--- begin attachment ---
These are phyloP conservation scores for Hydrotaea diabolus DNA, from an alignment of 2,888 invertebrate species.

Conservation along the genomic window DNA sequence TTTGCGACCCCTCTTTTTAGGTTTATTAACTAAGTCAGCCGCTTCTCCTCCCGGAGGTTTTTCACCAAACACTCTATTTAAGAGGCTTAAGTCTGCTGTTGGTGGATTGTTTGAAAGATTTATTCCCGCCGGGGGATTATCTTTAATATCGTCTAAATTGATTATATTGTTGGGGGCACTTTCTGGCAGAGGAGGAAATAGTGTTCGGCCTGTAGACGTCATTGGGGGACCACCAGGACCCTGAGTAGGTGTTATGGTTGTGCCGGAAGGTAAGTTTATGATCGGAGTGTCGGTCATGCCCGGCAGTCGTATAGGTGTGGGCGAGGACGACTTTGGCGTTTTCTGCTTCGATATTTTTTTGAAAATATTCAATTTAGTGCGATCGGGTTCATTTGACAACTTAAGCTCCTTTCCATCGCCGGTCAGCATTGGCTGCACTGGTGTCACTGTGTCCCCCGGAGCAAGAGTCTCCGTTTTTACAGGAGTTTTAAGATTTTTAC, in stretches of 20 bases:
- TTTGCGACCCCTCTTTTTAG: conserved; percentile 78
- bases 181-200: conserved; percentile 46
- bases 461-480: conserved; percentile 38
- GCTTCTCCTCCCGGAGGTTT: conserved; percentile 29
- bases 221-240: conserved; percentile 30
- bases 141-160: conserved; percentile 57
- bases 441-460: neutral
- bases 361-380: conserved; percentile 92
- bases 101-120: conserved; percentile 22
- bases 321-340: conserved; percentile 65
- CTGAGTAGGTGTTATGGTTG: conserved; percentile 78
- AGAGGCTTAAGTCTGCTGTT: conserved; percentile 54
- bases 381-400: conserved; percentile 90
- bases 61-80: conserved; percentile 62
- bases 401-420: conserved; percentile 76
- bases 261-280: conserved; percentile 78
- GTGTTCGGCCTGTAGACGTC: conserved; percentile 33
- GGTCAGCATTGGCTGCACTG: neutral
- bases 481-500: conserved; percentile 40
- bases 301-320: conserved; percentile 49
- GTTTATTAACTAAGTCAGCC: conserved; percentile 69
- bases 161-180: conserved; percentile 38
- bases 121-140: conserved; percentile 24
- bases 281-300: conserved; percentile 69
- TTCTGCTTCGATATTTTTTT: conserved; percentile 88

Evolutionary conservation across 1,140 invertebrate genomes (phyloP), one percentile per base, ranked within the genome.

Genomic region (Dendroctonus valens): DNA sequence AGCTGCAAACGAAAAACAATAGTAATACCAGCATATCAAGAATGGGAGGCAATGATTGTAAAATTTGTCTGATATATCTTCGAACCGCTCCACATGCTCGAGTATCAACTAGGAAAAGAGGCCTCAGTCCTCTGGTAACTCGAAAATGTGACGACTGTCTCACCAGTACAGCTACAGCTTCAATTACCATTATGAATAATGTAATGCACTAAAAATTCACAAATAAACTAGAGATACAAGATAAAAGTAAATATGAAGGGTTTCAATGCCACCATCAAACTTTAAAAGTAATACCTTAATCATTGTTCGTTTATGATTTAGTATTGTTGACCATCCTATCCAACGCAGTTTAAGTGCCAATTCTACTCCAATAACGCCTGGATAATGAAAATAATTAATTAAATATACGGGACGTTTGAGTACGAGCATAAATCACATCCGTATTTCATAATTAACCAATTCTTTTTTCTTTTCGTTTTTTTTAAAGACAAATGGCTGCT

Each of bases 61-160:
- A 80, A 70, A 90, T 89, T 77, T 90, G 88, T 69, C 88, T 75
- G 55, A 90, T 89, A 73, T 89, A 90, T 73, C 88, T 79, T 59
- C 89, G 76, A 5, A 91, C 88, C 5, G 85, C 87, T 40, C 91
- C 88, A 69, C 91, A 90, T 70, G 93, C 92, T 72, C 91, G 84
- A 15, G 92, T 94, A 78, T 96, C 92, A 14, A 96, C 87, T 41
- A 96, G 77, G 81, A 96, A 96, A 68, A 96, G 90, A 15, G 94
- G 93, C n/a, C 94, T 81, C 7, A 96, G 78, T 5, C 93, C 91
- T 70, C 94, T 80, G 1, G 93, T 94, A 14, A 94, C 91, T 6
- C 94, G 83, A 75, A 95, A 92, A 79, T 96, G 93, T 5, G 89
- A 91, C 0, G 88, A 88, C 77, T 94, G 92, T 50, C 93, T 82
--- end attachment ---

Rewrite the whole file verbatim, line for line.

These are phyloP conservation scores for Hydrotaea diabolus DNA, from an alignment of 2,888 invertebrate species.

Conservation along the genomic window DNA sequence TTTGCGACCCCTCTTTTTAGGTTTATTAACTAAGTCAGCCGCTTCTCCTCCCGGAGGTTTTTCACCAAACACTCTATTTAAGAGGCTTAAGTCTGCTGTTGGTGGATTGTTTGAAAGATTTATTCCCGCCGGGGGATTATCTTTAATATCGTCTAAATTGATTATATTGTTGGGGGCACTTTCTGGCAGAGGAGGAAATAGTGTTCGGCCTGTAGACGTCATTGGGGGACCACCAGGACCCTGAGTAGGTGTTATGGTTGTGCCGGAAGGTAAGTTTATGATCGGAGTGTCGGTCATGCCCGGCAGTCGTATAGGTGTGGGCGAGGACGACTTTGGCGTTTTCTGCTTCGATATTTTTTTGAAAATATTCAATTTAGTGCGATCGGGTTCATTTGACAACTTAAGCTCCTTTCCATCGCCGGTCAGCATTGGCTGCACTGGTGTCACTGTGTCCCCCGGAGCAAGAGTCTCCGTTTTTACAGGAGTTTTAAGATTTTTAC, in stretches of 20 bases:
- TTTGCGACCCCTCTTTTTAG: conserved; percentile 78
- bases 181-200: conserved; percentile 46
- bases 461-480: conserved; percentile 38
- GCTTCTCCTCCCGGAGGTTT: conserved; percentile 29
- bases 221-240: conserved; percentile 30
- bases 141-160: conserved; percentile 57
- bases 441-460: neutral
- bases 361-380: conserved; percentile 92
- bases 101-120: conserved; percentile 22
- bases 321-340: conserved; percentile 65
- CTGAGTAGGTGTTATGGTTG: conserved; percentile 78
- AGAGGCTTAAGTCTGCTGTT: conserved; percentile 54
- bases 381-400: conserved; percentile 90
- bases 61-80: conserved; percentile 62
- bases 401-420: conserved; percentile 76
- bases 261-280: conserved; percentile 78
- GTGTTCGGCCTGTAGACGTC: conserved; percentile 33
- GGTCAGCATTGGCTGCACTG: neutral
- bases 481-500: conserved; percentile 40
- bases 301-320: conserved; percentile 49
- GTTTATTAACTAAGTCAGCC: conserved; percentile 69
- bases 161-180: conserved; percentile 38
- bases 121-140: conserved; percentile 24
- bases 281-300: conserved; percentile 69
- TTCTGCTTCGATATTTTTTT: conserved; percentile 88

Evolutionary conservation across 1,140 invertebrate genomes (phyloP), one percentile per base, ranked within the genome.

Genomic region (Dendroctonus valens): DNA sequence AGCTGCAAACGAAAAACAATAGTAATACCAGCATATCAAGAATGGGAGGCAATGATTGTAAAATTTGTCTGATATATCTTCGAACCGCTCCACATGCTCGAGTATCAACTAGGAAAAGAGGCCTCAGTCCTCTGGTAACTCGAAAATGTGACGACTGTCTCACCAGTACAGCTACAGCTTCAATTACCATTATGAATAATGTAATGCACTAAAAATTCACAAATAAACTAGAGATACAAGATAAAAGTAAATATGAAGGGTTTCAATGCCACCATCAAACTTTAAAAGTAATACCTTAATCATTGTTCGTTTATGATTTAGTATTGTTGACCATCCTATCCAACGCAGTTTAAGTGCCAATTCTACTCCAATAACGCCTGGATAATGAAAATAATTAATTAAATATACGGGACGTTTGAGTACGAGCATAAATCACATCCGTATTTCATAATTAACCAATTCTTTTTTCTTTTCGTTTTTTTTAAAGACAAATGGCTGCT

Each of bases 61-160:
- A 80, A 70, A 90, T 89, T 77, T 90, G 88, T 69, C 88, T 75
- G 55, A 90, T 89, A 73, T 89, A 90, T 73, C 88, T 79, T 59
- C 89, G 76, A 5, A 91, C 88, C 5, G 85, C 87, T 40, C 91
- C 88, A 69, C 91, A 90, T 70, G 93, C 92, T 72, C 91, G 84
- A 15, G 92, T 94, A 78, T 96, C 92, A 14, A 96, C 87, T 41
- A 96, G 77, G 81, A 96, A 96, A 68, A 96, G 90, A 15, G 94
- G 93, C n/a, C 94, T 81, C 7, A 96, G 78, T 5, C 93, C 91
- T 70, C 94, T 80, G 1, G 93, T 94, A 14, A 94, C 91, T 6
- C 94, G 83, A 75, A 95, A 92, A 79, T 96, G 93, T 5, G 89
- A 91, C 0, G 88, A 88, C 77, T 94, G 92, T 50, C 93, T 82